A new and little known agency of the United States federal government just invested USD$25 million into a Brazilian cobalt and nickel mine.

Who is the US DFC?

The United States Development Finance Corporation US DFC was formed in December 2019 as a replacement for several agencies including Overseas Private Investment Corporation (OPIC) and Development Credit Authority (DCA) of the United States Agency for International Development (USAID).

As you might expect from the name of these groups, US DFC is tasked with providing or  facilitating the finance of development projects by the private sector in middle and lower income countries.

It has a US$60 billion funding budget and which more than double the combined budgets of its preceding agencies.

The US DFC is not unlike Canada’s Export Development Canada (EDC), Business Development Bank of Canada (BDC) and a bit of the new Canada Infrastructure Bank (CIB) all in one agency.

Why Does Anyone Car About Cobalt?

Cobalt is a key ingredient in the manufacture of Lithium Ion Batteries:

“…The use of cobalt in lithium-ion batteries (LIBs) traces back to the well-known LiCoO2 (LCO) cathode, which offers high conductivity and stable structural stability throughout charge cycling. Compared to the other transition metals, cobalt is less abundant and more expensive and also presents political and ethical issues because of the way it is mined in Africa.” SOURCE

Electric car companies like General Motors are aggressively working to reduce their use of cobalt in their electric car batteries.  Early in 2020 GM announced its amazing Ultium battery pack uses 70% less cobalt than traditional EV batteries and Telsa just announced it expects to have a zero-cobalt battery within a year or two.  However, there so many companies in need of this critical material it could take decades to eliminate its use.

Why Would the US Government Be Interested in A Brazilian Cobalt Mine?

The United States Government, and most other governments, are increasingly concerned about China’s increasing global power.  China is publicly attempting to centralization the control of several strategic technologies:

“…Made in China 2025 has aimed to transform China into a manufacturing superpower.  In particular, the plan highlighted 10 priority sectors, which include new-generation information technology; advanced numerical control machine tools and robotics; aerospace technology, including aircraft engines and airborne equipment; and biopharmaceuticals and high-performance medical equipment.” SOURCE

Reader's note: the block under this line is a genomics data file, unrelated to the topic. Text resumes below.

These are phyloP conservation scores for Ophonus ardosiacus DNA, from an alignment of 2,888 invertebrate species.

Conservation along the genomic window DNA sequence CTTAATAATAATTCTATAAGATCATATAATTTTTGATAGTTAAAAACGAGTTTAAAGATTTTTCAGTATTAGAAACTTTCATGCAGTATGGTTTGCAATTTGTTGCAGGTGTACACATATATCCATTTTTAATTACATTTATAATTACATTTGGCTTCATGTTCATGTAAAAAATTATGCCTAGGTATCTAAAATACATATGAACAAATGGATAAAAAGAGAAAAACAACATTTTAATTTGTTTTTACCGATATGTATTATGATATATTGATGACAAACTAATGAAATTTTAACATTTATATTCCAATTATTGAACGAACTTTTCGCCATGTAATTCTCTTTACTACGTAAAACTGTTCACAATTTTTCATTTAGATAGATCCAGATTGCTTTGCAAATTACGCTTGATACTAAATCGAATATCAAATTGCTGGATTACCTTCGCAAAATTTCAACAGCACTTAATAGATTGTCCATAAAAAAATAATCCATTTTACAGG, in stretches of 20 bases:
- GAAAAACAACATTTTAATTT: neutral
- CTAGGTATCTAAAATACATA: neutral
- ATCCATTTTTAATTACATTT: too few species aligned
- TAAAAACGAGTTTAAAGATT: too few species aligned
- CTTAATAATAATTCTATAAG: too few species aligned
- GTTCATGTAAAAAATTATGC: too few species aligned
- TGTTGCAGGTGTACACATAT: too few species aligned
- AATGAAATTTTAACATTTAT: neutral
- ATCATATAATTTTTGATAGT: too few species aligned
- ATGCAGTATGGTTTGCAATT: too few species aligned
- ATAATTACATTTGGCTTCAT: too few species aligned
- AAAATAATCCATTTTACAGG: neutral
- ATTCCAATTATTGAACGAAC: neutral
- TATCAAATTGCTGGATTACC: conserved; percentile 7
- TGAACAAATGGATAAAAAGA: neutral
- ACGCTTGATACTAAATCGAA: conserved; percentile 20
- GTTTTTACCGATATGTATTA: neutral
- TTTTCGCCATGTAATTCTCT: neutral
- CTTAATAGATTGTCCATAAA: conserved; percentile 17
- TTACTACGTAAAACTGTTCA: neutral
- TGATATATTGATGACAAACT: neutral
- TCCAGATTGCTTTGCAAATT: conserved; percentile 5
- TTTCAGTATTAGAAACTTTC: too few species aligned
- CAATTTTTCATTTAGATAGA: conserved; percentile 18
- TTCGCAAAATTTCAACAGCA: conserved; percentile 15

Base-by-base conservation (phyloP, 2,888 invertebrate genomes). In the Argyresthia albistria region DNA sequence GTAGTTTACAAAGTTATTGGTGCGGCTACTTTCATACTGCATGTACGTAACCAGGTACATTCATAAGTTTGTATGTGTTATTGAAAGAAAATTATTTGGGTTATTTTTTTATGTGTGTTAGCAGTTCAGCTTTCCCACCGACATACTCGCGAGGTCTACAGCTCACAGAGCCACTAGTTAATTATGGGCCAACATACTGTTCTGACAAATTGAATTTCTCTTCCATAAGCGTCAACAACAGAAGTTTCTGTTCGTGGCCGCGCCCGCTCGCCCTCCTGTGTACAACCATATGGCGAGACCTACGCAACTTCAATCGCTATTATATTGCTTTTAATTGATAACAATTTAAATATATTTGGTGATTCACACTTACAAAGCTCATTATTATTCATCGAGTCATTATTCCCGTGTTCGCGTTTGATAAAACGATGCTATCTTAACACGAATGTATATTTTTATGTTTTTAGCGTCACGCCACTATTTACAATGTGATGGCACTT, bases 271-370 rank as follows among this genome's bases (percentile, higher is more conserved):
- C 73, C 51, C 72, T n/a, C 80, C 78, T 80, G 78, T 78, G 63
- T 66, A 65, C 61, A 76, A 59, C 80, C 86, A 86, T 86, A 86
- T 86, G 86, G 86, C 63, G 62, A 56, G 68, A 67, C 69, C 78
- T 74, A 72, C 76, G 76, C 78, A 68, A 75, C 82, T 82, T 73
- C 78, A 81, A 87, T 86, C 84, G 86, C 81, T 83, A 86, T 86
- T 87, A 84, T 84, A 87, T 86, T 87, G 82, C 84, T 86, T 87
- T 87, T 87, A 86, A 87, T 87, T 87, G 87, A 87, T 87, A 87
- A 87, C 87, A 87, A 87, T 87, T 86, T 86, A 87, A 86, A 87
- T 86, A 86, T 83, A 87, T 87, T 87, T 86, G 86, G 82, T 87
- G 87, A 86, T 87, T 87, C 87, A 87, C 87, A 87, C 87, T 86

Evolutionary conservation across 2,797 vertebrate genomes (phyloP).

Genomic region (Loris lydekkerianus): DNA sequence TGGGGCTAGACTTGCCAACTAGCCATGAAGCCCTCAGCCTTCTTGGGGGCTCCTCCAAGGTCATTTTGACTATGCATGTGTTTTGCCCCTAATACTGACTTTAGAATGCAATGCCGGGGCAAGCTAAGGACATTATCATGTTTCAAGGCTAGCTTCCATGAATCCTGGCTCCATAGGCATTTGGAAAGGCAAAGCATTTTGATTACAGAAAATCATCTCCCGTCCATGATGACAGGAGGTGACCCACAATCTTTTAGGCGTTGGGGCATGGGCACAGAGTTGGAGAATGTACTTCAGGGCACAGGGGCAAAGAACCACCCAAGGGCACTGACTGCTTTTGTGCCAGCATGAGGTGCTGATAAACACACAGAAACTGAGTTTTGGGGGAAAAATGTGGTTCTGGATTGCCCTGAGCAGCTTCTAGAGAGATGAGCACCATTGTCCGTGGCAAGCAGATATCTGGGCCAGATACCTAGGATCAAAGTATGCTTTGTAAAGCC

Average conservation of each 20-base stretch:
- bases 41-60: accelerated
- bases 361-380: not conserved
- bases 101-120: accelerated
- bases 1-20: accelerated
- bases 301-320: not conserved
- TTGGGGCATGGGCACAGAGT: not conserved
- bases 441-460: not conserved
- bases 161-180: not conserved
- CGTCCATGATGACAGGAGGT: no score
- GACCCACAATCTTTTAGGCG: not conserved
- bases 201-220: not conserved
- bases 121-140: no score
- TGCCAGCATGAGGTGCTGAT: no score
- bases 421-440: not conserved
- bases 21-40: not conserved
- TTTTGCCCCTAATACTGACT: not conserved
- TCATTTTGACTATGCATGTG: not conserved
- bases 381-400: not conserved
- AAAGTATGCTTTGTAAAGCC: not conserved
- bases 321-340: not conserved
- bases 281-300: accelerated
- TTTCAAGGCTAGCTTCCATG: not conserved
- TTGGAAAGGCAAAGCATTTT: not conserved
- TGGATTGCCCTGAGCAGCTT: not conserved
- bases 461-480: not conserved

Click on each of these two charts and see if you can figure out why they the US made a notable investment in a South American mine:

Put simply China controls fully half of the worlds Cobalt mining and refining.  That dominance scares the rest of the world because china has shown a willingness to restrict access to critical component metals as recently as 2019:

“…In May 2019, Chinese President Xi Jinping made a well-publicized visit to a rare-earth-metals company in Jiangxi province. On the same day, he gave a speech in which he called on his country to prepare for a “new Long March” to overcome challenges from abroad. Taken together, they were seen as a signal that China might use its control over 90 percent of the world’s production of rare earth metals as leverage in its trade war with the United States. At any time, China could restrict or even embargo the export of the metals…” SOURCE

It has been said that the United States, Canada and other Western countries lack a formal industrial policy that can meet the China’s might.  The Americans don’t like being beholden to an ever more emboldened China so if they want to avoid that noose, they had best start developing a plan fast.  $25 million is going to do precious little to adjust the current balance of power.



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